I don’t talk about branding all that much. I see it as a simple part of the customer experience equation. The brand promise of your company sets the expectations for your customers. If the experience doesn’t live up to those expectations, your customer experience suffers.
That’s why I was so interested in reading How Does It Make You Feel? Why Emotion Wins The Battle of Brands by Daryl Travis. (I do know Daryl and he provided me with a galley proof of his book several weeks ago, but didn’t ask me to do anything other than read it.)
Six Brand Imperatives
I’m not surprised to say I really enjoyed the book. Daryl and I are like minded on many things, including how influential emotions and the little things really are. He does a great job outlining “Six Brand Imperatives” throughout the book.
1. Brands Are About Feelings, Not Facts
YES! I particularly like how he mentions getting in with customers’ own “enchanting dramas.”
2. Branding is the Most Powerful Yet Misunderstood Business Strategy.
I agree with how brands and people who listen and empathize are better served financially. I’m not sure I would classify all of this as branding, but I totally get the point.
3. The Brand Is Not Part of the Business. It is the Business.
Again, I think Daryl and I see eye-to-eye conceptually here, but I’d call some of this experience over branding. One of my favorite quotes from the book, however, is this:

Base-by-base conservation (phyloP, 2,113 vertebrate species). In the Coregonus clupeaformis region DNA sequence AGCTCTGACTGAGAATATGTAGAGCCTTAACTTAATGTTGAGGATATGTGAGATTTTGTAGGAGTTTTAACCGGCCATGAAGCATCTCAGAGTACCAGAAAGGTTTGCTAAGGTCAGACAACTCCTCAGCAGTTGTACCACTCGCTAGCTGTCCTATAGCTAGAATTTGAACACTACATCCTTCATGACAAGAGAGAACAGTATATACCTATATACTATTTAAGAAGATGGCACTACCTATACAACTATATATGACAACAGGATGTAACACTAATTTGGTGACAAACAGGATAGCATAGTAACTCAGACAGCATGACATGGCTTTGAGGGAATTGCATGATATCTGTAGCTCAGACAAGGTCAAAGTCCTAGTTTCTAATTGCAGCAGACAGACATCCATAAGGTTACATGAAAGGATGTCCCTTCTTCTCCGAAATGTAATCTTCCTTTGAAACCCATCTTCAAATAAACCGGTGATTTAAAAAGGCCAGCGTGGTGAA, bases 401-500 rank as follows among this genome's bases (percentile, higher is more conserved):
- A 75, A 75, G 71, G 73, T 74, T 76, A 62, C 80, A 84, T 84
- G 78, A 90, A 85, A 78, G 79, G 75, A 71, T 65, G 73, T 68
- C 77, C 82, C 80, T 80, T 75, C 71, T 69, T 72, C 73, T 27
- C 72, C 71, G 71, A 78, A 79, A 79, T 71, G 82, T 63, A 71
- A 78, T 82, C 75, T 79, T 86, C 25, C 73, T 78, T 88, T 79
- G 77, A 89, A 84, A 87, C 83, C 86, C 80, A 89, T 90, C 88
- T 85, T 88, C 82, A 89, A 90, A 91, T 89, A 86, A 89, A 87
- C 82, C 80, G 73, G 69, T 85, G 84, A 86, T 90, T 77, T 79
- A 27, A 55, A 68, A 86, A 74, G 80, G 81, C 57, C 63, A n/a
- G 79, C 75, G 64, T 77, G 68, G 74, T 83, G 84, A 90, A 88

People do not distinguish between what and who you are.
I totally agree! And this comes up over and over again because it’s simply true.
4. The Little Things You Do Are More Important Than The Big Things You Say.
Well. Since I’m just about obsessed with microinteractions and the power of small moments, you can imagine how I jumped up and down reading this part. :)
5. Every Brand Has a Story. How Will Yours Be Told?
In my humble opinion, this is where Daryl’s genius really shines. Using rich examples that at times highlight how brands have overcome assumptions or changed total perception, the story is about emotional connection. The end.
6. Brand Ideals: The Importance of Standing for Something Important.
THIS is where the rubber hits the road. Looking at branding through any lens you see how it is part of the customer experience. If customers and employees don’t buy it, then everything from business development to hiring suffers. Understanding what the brand MEANS connects directly with how it makes us feel. It’s very, very powerful when done right. And very, very frustrating when done wrong.
Peppered with great case studies and compelling people to meet, including one of my favorites, Michael Abrashoff, this book is a really interesting way to dissect branding and what it really, truly means to a company. Semantics aside, branding and customer experience only work when they connect with people in very real ways. This book outlines a strong strategy on how to do that the right way.
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